Moving to a new house can be an exciting time, especially if it’s for a better job or to a new city. But it can also be a really stressful, scary life event, especially for kids. So if you have kids, you’re sure to expect some pushback from them regarding moving. But fortunately, there are a few ways you can make the move easier on them. So let’s take a look at a few tips to keep in mind when preparing for a move.
Kids of all ages are bound to have questions when you tell them the family is moving. They might ask why you’re moving and where to. It’s important to take the time to sit down, listen, and answer all of their questions. If you’re as open as possible about the process, it may help ease their concerns. They may also have questions about the new house and the area you’re moving to. If they’re going to be attending one of the 30,861 private schools in the U.S., they are probably going to want to know more about the school. Answering all of their questions as best as you can help them get used to the idea of moving before it actually happens. The more they know, the more prepared they’ll be.
When a family relocates, it’s important to try to get everyone excited about the move. And a great way to get your kids excited is to let them decorate their new room. If you can, take them to the new house before the move so they can get used to it and see their new room. Then, let them choose what colors they want to paint their room and even pick out new bedding or decoration. This way, they’ll feel like they’re really making their new room their own. You can even let them help decorate and plan the rest of the house — not only does Home Advisor show a basement remodel can have a 70% ROI, but allowing your kids to turn the basement into a playroom can be a great way to let them make the house really feel like a home.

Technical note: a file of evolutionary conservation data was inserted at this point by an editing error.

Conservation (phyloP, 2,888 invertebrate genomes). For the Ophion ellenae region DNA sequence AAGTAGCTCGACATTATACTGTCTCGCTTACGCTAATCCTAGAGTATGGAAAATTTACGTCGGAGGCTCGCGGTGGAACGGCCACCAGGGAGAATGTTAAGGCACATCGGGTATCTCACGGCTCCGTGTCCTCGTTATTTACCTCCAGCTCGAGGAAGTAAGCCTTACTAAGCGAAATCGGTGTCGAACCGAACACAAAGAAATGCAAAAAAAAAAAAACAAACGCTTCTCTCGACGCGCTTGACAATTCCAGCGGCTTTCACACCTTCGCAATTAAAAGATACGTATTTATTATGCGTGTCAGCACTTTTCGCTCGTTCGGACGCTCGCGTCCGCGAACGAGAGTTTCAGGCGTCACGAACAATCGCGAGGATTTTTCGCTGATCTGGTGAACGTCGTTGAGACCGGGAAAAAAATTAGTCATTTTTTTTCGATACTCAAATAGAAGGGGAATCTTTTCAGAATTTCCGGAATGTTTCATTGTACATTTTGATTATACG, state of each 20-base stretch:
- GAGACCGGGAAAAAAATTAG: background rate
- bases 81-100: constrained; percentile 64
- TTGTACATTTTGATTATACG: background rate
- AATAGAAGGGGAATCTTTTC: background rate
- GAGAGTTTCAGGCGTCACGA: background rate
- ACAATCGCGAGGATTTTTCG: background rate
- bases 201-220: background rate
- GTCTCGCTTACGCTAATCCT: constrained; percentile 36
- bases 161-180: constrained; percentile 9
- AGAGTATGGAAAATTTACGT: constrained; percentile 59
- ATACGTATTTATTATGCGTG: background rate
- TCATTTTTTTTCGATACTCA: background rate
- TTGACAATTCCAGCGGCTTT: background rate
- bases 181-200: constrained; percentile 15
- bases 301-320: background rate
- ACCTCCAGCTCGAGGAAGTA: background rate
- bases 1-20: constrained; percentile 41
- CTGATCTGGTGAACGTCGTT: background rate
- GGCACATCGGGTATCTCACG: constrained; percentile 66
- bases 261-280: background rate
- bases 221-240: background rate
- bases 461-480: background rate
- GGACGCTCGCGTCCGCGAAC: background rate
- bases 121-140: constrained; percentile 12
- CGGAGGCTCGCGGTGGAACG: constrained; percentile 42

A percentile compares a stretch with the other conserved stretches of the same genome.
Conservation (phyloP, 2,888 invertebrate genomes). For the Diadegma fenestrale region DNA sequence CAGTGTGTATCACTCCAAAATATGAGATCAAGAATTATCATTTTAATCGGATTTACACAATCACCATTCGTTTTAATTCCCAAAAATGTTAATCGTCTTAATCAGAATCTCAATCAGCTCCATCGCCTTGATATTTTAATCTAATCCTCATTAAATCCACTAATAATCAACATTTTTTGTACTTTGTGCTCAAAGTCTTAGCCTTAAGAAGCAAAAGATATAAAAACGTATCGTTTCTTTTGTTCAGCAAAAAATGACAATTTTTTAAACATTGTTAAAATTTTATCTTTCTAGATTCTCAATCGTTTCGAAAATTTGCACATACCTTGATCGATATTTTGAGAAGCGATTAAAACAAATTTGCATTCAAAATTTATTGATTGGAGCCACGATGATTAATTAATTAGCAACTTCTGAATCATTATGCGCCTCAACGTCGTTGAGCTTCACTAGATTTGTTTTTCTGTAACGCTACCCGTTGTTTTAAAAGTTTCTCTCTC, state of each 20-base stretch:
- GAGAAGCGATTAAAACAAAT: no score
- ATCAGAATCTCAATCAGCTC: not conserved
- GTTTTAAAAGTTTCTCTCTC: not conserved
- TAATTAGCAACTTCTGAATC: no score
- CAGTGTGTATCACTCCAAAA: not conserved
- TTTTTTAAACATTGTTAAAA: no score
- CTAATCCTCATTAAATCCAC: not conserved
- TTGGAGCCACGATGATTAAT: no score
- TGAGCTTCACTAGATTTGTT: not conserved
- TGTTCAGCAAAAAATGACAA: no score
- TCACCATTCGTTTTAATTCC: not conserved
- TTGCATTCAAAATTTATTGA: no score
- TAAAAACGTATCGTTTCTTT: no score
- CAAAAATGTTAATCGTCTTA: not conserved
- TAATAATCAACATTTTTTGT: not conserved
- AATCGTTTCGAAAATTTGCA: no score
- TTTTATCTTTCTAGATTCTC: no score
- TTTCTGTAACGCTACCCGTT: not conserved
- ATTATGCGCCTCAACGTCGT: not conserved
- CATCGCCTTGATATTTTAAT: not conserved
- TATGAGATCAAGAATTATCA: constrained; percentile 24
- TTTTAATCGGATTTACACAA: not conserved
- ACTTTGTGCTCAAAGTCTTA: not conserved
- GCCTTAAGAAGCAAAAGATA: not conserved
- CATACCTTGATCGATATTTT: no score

If your kids are old enough, it’s important to include them as much as possible in the actual moving process. From looking at potential houses to packing and loading your items into the moving van, including them in the moving process can help them feel more comfortable with the idea. And with the average household having 300,000 items in it, you’re going to need the help packing anyways. Packing up their belongings can be sad, but it can also help them transition into their new life in the new house. Having this sense of responsibility can also make them feel proud and excited that they’re being asked to help with moving.
For kids of all ages, moving can be challenging. But if you keep these tips in mind and make sure they feel as comfortable as possible, the move will go easier than you may think.
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